Fifth Street ->> When To Fold


Have there been times when you would have folded a flush or straightat the fifth street ? As with a full house, these times would have been few and far between.

Most often you might have had to fold a straight. The only time you should have folded a completed flush or straight would have been when there appeared to be overwhelming evidence that another poker player had you beat. Let’s return to the example of a ten high straight.

A poker player with three of diamonds on the boards had bet, so it would now have been two big bets back to you. Here you would have had to think long and hard about sticking around.

You could have stayed in with a flush (so long as your highest card had been larger than the highest card on the board).

A straight was not a bad poker hand at all and would frequently have won the pot, but it wouldn’t have won this one when you had been up against two poker players who could have had better hands.

You should have folded and waited for a bigger hand, so that when it did come your way, you would have had plenty of chips with which to bet.

Of course, with no trips on the board, and if you had been against just the three of diamonds, you would have wanted to raise, unless you had known the poker player to be a very tight pokerwhen he had made his hand.

Quick Guide….
….To Flushes and Straights on Fifth Street .

RAISE unless you find a strong reason not to – you want to play this hand hard and try to win the pot right here.

CALL if you feel that a player might have you beaten but you aren’t certain.

FOLD rarely – only if it looks like you are clearly beaten.


player who would have bet only

When they hadn’t improved their trips to quads or a full house at the fifth street, some poker players who were passive would have had more of a tendency just to call.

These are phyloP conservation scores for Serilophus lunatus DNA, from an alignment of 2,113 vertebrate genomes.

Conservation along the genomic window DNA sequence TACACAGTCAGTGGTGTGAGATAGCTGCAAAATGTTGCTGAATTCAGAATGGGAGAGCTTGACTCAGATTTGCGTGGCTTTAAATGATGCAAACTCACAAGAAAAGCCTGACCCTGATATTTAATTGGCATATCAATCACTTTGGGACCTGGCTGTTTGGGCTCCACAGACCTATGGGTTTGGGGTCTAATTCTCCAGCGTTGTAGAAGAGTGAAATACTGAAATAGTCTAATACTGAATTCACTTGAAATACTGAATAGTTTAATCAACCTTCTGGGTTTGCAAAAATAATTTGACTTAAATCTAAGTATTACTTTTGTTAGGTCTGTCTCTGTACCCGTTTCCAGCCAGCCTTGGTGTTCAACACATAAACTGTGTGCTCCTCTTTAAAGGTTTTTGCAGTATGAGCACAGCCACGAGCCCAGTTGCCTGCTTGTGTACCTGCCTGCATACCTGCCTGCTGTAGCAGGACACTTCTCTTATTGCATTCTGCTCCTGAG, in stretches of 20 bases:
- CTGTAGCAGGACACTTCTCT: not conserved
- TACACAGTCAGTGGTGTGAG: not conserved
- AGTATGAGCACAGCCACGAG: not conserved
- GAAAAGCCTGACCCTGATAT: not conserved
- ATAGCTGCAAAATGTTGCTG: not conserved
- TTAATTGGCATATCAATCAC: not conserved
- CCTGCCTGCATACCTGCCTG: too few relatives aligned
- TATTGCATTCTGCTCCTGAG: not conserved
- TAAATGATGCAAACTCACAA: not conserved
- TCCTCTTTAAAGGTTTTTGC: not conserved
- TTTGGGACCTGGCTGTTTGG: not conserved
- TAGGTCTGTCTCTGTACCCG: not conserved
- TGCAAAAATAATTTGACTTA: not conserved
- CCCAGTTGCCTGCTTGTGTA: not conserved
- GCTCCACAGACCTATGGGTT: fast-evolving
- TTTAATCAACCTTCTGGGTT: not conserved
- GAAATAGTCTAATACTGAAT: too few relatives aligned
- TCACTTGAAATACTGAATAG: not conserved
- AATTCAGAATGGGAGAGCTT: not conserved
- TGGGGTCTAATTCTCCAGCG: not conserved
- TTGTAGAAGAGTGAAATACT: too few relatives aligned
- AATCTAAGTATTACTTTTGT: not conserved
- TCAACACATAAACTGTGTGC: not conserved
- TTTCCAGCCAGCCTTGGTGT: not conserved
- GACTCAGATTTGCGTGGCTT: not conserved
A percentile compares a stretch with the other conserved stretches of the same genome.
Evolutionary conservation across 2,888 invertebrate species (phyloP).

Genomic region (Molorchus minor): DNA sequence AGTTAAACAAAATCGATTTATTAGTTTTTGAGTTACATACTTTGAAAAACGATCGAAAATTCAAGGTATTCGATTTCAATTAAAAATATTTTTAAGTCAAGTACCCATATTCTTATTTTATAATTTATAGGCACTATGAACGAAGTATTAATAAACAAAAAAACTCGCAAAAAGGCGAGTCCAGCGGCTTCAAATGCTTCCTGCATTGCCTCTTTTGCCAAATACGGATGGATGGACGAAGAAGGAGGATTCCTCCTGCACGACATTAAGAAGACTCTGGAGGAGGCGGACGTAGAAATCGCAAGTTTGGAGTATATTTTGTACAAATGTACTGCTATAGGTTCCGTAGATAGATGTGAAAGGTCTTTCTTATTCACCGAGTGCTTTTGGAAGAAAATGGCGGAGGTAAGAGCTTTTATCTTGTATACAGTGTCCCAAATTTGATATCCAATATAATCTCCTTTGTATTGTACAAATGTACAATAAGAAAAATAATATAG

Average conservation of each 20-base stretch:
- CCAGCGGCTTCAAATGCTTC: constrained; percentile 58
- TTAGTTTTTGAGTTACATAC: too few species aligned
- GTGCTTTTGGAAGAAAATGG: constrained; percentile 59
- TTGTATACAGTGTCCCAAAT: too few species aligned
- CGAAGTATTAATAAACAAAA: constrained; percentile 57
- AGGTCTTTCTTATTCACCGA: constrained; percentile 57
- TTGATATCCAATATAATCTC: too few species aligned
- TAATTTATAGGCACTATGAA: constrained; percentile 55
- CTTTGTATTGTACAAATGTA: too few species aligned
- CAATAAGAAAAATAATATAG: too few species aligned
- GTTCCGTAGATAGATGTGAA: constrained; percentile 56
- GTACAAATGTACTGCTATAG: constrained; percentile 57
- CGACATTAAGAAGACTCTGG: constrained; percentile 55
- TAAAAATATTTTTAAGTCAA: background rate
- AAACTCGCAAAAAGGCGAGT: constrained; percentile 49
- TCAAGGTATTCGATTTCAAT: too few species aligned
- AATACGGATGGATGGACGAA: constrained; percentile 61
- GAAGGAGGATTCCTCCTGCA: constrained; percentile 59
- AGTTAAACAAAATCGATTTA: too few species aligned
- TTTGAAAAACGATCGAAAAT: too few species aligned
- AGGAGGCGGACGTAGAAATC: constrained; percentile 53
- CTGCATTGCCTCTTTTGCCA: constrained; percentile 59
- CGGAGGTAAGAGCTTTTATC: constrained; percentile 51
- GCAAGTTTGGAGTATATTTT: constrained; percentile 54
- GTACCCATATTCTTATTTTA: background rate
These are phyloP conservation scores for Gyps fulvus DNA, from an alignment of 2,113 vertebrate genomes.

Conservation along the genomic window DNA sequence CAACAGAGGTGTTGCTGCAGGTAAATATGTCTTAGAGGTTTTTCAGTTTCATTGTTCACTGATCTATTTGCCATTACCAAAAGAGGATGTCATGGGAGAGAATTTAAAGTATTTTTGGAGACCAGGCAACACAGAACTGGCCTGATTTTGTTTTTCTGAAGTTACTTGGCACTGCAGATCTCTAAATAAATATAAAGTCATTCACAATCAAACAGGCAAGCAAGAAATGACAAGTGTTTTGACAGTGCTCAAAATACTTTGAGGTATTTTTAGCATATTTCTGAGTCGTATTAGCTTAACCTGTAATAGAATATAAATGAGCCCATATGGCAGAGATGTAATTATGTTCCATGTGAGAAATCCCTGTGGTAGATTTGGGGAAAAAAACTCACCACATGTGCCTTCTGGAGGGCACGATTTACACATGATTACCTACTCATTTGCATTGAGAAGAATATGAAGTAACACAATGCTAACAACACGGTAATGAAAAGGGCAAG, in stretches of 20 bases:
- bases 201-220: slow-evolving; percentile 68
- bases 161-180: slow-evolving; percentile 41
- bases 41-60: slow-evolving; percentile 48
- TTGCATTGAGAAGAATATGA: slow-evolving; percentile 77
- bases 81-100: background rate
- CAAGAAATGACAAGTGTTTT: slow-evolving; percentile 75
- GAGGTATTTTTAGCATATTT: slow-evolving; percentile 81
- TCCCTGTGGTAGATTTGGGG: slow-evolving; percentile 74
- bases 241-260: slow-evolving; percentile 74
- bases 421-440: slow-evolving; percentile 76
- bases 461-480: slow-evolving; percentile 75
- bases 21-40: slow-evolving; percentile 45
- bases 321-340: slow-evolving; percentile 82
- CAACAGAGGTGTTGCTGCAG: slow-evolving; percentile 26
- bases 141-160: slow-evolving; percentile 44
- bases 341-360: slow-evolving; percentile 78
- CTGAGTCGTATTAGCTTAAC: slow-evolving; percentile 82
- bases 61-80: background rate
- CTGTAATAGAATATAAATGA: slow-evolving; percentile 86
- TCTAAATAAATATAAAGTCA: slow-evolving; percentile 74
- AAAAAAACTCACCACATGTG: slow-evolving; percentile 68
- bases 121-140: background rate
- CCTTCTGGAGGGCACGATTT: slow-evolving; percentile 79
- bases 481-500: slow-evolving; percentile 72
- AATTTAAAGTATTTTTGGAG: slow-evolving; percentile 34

This was a problem for Peter when he had first started playing poker.

He had certainly been happy to have trips, but there had been that nervous voice inside of him that had told him just to call, bet cautiously, and wait until he got his full house before playing aggressively.

The fact was that playing that way would have cost you money. You had two cards to come, and the odds were not bad that you would have ended up with full house – about 2.5-to-1.

But, just like with flushes and straights, you would have wanted to play this hand as hard as possible to force out poker hands that could have threatened you if you hadn’t improved your hand.

You should not have been thinking, ‘I will improve’. Instead you should have been thinking, ‘I want to win with this even if I don’t improve’.

One thing that could have been intimidating for players with trips would have been a bigger pair or two on the board.

Suppose you had been holding trip nines, and a pair of jacks on the board had bet. Another poker player had called, and he had had a three-flush on the board.

That cautious voice inside of you should have said ‘Uh-oh, a flush and a bigger set of trips…. better just call’.

You should not have listened to that voice. Odds would have been that you had both these poker players beat – so you should have raised.

At the very least, raising would have forced out the other poker players. It may have also made the original bettors think twice about deciding to proceed with the hand.

Raising may even have won you the pot over there, and you would have been able to relax a little (though most of the time the raise would not have driven off the original bettor).

But it would have at least narrowed the field, which would have benefited you much more than having a number of poker player’s stick around who could have outdrawn you.

You should have always tried to minimize your competition, especially when other poker players had had bigger pairs than you did.

You shouldn’t have let their bets intimidate you into calling – you should have made them pay to play!